You do good, and no one thanks you.
—Boris Godunov, Alexander Pushkin
On December 23, 1991, two days before he left office as the last leader of the Soviet Union, Mikhail Gorbachev had a final meeting with his protégé turned tormentor, Boris Yeltsin. After a few drinks—cognac for Gorbachev, vodka for Yeltsin—the two men got down to business. They discussed the pension the departing Soviet president would receive in retirement (around 4,000 rubles—or $40—a month), the secret files containing evidence of crimes like the Katyn Forest massacre, and the transfer of the nuclear suitcase. The formalities over, victor and vanquished retired to their respective quarters. “It’s over,” gloated the towering Russian president. “That’s the last time I will have to go and see him.” Yeltsin’s aide, Lev Sukhanov, pointed triumphantly to a map of Russia on the wall, straddling 11 time zones. “On this whole territory there is now nobody above you,” he told his boss. Replied Yeltsin, “[F]or this, life has been worth living.”
The mood in the Gorbachev camp was, predictably, very different. Alexander Yakovlev, a former Soviet ambassador to Canada who turned himself into the ideologist of perestroika, found his friend “lying on the sofa with tears in his eyes.” The man celebrated in the West for ending the Cold War and launching the world’s first communist state on the path to democracy could barely bring himself to speak. “You see, Sasha, that’s it,” he murmured. Yakovlev felt a lump in his throat. “I was so sorry for him,” he wrote later. “Here is the person who was yesterday a tsar of cardinal changes in the world and in his own country, the executor of the fate of billions of people in the world, and today he is the lifeless victim of another crisis of history.”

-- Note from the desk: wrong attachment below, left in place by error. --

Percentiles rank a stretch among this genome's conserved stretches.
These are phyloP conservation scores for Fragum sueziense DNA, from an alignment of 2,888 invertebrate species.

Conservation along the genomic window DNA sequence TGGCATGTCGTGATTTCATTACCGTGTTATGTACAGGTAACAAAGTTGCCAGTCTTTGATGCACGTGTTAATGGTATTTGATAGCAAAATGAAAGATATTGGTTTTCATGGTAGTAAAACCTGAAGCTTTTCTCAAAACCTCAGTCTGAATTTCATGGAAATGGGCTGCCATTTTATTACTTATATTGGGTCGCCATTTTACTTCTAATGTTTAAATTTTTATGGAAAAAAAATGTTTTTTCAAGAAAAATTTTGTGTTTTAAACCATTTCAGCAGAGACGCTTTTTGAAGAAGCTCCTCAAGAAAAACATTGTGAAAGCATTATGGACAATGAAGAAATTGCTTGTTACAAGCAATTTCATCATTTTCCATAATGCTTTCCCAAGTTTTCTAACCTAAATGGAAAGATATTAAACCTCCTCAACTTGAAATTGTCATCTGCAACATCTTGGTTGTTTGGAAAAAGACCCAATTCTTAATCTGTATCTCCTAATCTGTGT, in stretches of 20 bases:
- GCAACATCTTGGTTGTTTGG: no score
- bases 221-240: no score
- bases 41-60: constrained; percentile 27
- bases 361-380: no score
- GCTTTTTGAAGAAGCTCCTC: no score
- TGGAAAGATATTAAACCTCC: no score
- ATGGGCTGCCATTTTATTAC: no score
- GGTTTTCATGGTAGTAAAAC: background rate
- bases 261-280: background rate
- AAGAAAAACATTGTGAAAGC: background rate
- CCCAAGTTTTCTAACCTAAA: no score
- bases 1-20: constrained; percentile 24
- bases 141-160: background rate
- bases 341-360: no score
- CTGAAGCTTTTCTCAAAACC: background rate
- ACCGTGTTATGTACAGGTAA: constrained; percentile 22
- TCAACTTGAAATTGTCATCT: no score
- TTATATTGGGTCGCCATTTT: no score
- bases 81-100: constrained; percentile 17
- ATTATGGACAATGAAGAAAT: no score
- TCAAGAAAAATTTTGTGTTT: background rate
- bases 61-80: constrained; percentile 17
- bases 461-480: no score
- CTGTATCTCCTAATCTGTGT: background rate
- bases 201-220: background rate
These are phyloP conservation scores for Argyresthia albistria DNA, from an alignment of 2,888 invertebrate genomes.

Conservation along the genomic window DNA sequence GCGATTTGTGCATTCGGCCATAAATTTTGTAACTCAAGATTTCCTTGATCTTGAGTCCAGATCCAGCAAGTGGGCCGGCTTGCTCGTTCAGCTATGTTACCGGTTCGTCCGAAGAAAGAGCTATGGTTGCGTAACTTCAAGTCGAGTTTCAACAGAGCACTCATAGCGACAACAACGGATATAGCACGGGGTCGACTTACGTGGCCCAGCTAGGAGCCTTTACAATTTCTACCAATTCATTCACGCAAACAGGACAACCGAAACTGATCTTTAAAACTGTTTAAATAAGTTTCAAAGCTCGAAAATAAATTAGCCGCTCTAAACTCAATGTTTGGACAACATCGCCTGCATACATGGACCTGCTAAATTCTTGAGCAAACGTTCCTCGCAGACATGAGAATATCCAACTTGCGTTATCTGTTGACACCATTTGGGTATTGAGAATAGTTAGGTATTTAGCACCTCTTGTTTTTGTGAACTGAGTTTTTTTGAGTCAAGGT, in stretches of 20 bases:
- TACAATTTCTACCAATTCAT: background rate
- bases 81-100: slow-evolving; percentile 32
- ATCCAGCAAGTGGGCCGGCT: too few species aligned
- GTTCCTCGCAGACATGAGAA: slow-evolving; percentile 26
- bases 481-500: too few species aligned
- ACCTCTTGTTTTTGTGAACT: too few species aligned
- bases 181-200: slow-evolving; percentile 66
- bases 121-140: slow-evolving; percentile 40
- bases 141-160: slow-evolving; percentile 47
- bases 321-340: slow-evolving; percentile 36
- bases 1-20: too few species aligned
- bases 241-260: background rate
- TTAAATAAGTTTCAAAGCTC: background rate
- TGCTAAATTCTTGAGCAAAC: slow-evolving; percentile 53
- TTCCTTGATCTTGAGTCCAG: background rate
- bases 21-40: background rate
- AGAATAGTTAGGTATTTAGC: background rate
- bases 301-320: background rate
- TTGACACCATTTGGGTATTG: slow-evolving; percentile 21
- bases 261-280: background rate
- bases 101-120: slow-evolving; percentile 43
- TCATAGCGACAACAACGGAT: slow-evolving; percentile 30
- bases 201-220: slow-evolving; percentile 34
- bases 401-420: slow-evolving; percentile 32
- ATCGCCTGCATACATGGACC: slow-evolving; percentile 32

There was a Shakespearean quality to the downfall of Gorbachev. Like all great tragic figures, he was destroyed by the very forces he had set in motion. He gave away his empire to his children and raged at their ingratitude. “Yesterday hardly anyone had heard of them,” he said of the republican leaders who formally declared an end to the Soviet Union along with Yeltsin, “but tomorrow they will be heads of independent states. What did it matter what fate they were preparing for their nations?”
It is tempting to see the demise of the Soviet Union and the fall of its last leader as primarily a struggle for power between two powerful, charismatic personalities. This is certainly the approach adopted by the former Irish Times reporter and Moscow correspondent Conor O’Clery in his vividly written new book, Moscow, December 25, 1991: The Last Day of the Soviet Union. Originally allies, the two leaders became bitter rivals: Gorbachev subjected Yeltsin to a political show trial in November 1987, and later, Yeltsin used his power base as the first popularly elected president of Russia to deprive his one-time patron of his job.
As a member of the small band of foreign correspondents who covered the collapse of communism and the demise of the Soviet Union, I played my part in turning the Gorbachev-Yeltsin saga into a great journalistic potboiler. It was easy for readers to relate to these outsized personalities—the father of perestroika and winner of the Nobel Peace Prize versus the hard-drinking radical determined to destroy the very system that had created him. But the media’s penchant for reducing everything to what Gorbachev called “the human factor” diverted attention from the economic, social, and political forces that were the real engine of the revolutionary changes sweeping Russia.